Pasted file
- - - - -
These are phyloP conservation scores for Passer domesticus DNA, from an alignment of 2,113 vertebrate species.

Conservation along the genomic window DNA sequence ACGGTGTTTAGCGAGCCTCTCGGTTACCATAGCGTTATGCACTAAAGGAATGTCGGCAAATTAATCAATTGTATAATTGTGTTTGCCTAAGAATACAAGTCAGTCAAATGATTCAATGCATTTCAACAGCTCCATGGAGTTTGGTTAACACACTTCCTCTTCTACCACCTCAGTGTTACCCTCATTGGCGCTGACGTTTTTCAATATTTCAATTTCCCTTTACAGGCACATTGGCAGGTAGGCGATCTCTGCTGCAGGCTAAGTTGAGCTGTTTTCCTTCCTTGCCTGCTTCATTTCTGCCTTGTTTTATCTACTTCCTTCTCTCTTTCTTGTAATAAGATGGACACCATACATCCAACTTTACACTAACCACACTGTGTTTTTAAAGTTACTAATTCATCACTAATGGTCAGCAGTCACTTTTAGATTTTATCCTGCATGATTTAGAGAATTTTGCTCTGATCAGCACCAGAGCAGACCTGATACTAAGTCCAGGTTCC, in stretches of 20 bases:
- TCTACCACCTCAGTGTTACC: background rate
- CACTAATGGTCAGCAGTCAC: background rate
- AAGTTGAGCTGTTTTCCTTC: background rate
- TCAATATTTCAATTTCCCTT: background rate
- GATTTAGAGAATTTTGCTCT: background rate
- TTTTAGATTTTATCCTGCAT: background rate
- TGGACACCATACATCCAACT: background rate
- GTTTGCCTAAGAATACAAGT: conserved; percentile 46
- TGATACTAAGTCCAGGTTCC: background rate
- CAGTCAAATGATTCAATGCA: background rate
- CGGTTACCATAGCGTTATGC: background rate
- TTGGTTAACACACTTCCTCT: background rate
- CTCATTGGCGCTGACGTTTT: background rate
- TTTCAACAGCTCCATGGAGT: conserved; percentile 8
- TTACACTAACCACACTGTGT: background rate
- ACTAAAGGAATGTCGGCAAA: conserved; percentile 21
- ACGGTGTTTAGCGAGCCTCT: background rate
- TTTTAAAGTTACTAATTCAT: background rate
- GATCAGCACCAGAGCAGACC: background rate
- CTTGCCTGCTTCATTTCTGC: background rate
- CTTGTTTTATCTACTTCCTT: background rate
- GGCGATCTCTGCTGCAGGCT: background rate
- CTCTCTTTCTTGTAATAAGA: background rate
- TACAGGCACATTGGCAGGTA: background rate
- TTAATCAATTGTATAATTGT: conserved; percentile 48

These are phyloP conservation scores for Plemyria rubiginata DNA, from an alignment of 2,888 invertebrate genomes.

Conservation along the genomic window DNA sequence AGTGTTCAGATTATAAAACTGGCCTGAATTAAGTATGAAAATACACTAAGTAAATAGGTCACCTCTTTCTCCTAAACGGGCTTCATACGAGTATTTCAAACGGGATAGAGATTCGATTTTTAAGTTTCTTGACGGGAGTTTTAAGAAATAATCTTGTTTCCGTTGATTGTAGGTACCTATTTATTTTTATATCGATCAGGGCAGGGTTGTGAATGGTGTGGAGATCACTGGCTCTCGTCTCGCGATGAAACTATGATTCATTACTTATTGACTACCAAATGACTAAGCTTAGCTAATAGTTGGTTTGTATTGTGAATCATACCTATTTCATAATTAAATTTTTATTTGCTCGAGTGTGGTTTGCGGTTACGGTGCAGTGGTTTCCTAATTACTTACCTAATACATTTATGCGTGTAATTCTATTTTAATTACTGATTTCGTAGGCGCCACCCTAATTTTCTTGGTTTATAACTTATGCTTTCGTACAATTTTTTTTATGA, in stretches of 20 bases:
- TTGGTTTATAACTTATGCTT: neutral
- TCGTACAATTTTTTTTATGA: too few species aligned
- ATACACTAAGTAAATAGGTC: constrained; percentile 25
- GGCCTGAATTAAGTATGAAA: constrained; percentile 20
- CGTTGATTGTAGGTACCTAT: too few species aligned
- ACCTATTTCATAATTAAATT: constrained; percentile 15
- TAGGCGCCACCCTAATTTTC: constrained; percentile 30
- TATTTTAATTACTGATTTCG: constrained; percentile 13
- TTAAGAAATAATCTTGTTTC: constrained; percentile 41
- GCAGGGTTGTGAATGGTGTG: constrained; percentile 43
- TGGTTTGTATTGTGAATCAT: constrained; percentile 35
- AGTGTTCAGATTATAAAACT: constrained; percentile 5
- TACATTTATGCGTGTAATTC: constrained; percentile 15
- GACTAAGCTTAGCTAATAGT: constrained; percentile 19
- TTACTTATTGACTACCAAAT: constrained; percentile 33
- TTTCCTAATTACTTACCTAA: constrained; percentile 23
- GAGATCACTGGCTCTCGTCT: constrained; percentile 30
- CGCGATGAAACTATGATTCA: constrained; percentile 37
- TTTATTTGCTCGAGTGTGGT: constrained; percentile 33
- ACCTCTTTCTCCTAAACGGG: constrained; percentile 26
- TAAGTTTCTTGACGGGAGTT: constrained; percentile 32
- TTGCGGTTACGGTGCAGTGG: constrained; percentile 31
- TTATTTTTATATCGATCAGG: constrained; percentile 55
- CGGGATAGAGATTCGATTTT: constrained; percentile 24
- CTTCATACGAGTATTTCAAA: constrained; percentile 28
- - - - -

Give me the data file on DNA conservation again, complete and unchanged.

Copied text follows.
These are phyloP conservation scores for Passer domesticus DNA, from an alignment of 2,113 vertebrate species.

Conservation along the genomic window DNA sequence ACGGTGTTTAGCGAGCCTCTCGGTTACCATAGCGTTATGCACTAAAGGAATGTCGGCAAATTAATCAATTGTATAATTGTGTTTGCCTAAGAATACAAGTCAGTCAAATGATTCAATGCATTTCAACAGCTCCATGGAGTTTGGTTAACACACTTCCTCTTCTACCACCTCAGTGTTACCCTCATTGGCGCTGACGTTTTTCAATATTTCAATTTCCCTTTACAGGCACATTGGCAGGTAGGCGATCTCTGCTGCAGGCTAAGTTGAGCTGTTTTCCTTCCTTGCCTGCTTCATTTCTGCCTTGTTTTATCTACTTCCTTCTCTCTTTCTTGTAATAAGATGGACACCATACATCCAACTTTACACTAACCACACTGTGTTTTTAAAGTTACTAATTCATCACTAATGGTCAGCAGTCACTTTTAGATTTTATCCTGCATGATTTAGAGAATTTTGCTCTGATCAGCACCAGAGCAGACCTGATACTAAGTCCAGGTTCC, in stretches of 20 bases:
- TCTACCACCTCAGTGTTACC: background rate
- CACTAATGGTCAGCAGTCAC: background rate
- AAGTTGAGCTGTTTTCCTTC: background rate
- TCAATATTTCAATTTCCCTT: background rate
- GATTTAGAGAATTTTGCTCT: background rate
- TTTTAGATTTTATCCTGCAT: background rate
- TGGACACCATACATCCAACT: background rate
- GTTTGCCTAAGAATACAAGT: conserved; percentile 46
- TGATACTAAGTCCAGGTTCC: background rate
- CAGTCAAATGATTCAATGCA: background rate
- CGGTTACCATAGCGTTATGC: background rate
- TTGGTTAACACACTTCCTCT: background rate
- CTCATTGGCGCTGACGTTTT: background rate
- TTTCAACAGCTCCATGGAGT: conserved; percentile 8
- TTACACTAACCACACTGTGT: background rate
- ACTAAAGGAATGTCGGCAAA: conserved; percentile 21
- ACGGTGTTTAGCGAGCCTCT: background rate
- TTTTAAAGTTACTAATTCAT: background rate
- GATCAGCACCAGAGCAGACC: background rate
- CTTGCCTGCTTCATTTCTGC: background rate
- CTTGTTTTATCTACTTCCTT: background rate
- GGCGATCTCTGCTGCAGGCT: background rate
- CTCTCTTTCTTGTAATAAGA: background rate
- TACAGGCACATTGGCAGGTA: background rate
- TTAATCAATTGTATAATTGT: conserved; percentile 48

These are phyloP conservation scores for Plemyria rubiginata DNA, from an alignment of 2,888 invertebrate genomes.

Conservation along the genomic window DNA sequence AGTGTTCAGATTATAAAACTGGCCTGAATTAAGTATGAAAATACACTAAGTAAATAGGTCACCTCTTTCTCCTAAACGGGCTTCATACGAGTATTTCAAACGGGATAGAGATTCGATTTTTAAGTTTCTTGACGGGAGTTTTAAGAAATAATCTTGTTTCCGTTGATTGTAGGTACCTATTTATTTTTATATCGATCAGGGCAGGGTTGTGAATGGTGTGGAGATCACTGGCTCTCGTCTCGCGATGAAACTATGATTCATTACTTATTGACTACCAAATGACTAAGCTTAGCTAATAGTTGGTTTGTATTGTGAATCATACCTATTTCATAATTAAATTTTTATTTGCTCGAGTGTGGTTTGCGGTTACGGTGCAGTGGTTTCCTAATTACTTACCTAATACATTTATGCGTGTAATTCTATTTTAATTACTGATTTCGTAGGCGCCACCCTAATTTTCTTGGTTTATAACTTATGCTTTCGTACAATTTTTTTTATGA, in stretches of 20 bases:
- TTGGTTTATAACTTATGCTT: neutral
- TCGTACAATTTTTTTTATGA: too few species aligned
- ATACACTAAGTAAATAGGTC: constrained; percentile 25
- GGCCTGAATTAAGTATGAAA: constrained; percentile 20
- CGTTGATTGTAGGTACCTAT: too few species aligned
- ACCTATTTCATAATTAAATT: constrained; percentile 15
- TAGGCGCCACCCTAATTTTC: constrained; percentile 30
- TATTTTAATTACTGATTTCG: constrained; percentile 13
- TTAAGAAATAATCTTGTTTC: constrained; percentile 41
- GCAGGGTTGTGAATGGTGTG: constrained; percentile 43
- TGGTTTGTATTGTGAATCAT: constrained; percentile 35
- AGTGTTCAGATTATAAAACT: constrained; percentile 5
- TACATTTATGCGTGTAATTC: constrained; percentile 15
- GACTAAGCTTAGCTAATAGT: constrained; percentile 19
- TTACTTATTGACTACCAAAT: constrained; percentile 33
- TTTCCTAATTACTTACCTAA: constrained; percentile 23
- GAGATCACTGGCTCTCGTCT: constrained; percentile 30
- CGCGATGAAACTATGATTCA: constrained; percentile 37
- TTTATTTGCTCGAGTGTGGT: constrained; percentile 33
- ACCTCTTTCTCCTAAACGGG: constrained; percentile 26
- TAAGTTTCTTGACGGGAGTT: constrained; percentile 32
- TTGCGGTTACGGTGCAGTGG: constrained; percentile 31
- TTATTTTTATATCGATCAGG: constrained; percentile 55
- CGGGATAGAGATTCGATTTT: constrained; percentile 24
- CTTCATACGAGTATTTCAAA: constrained; percentile 28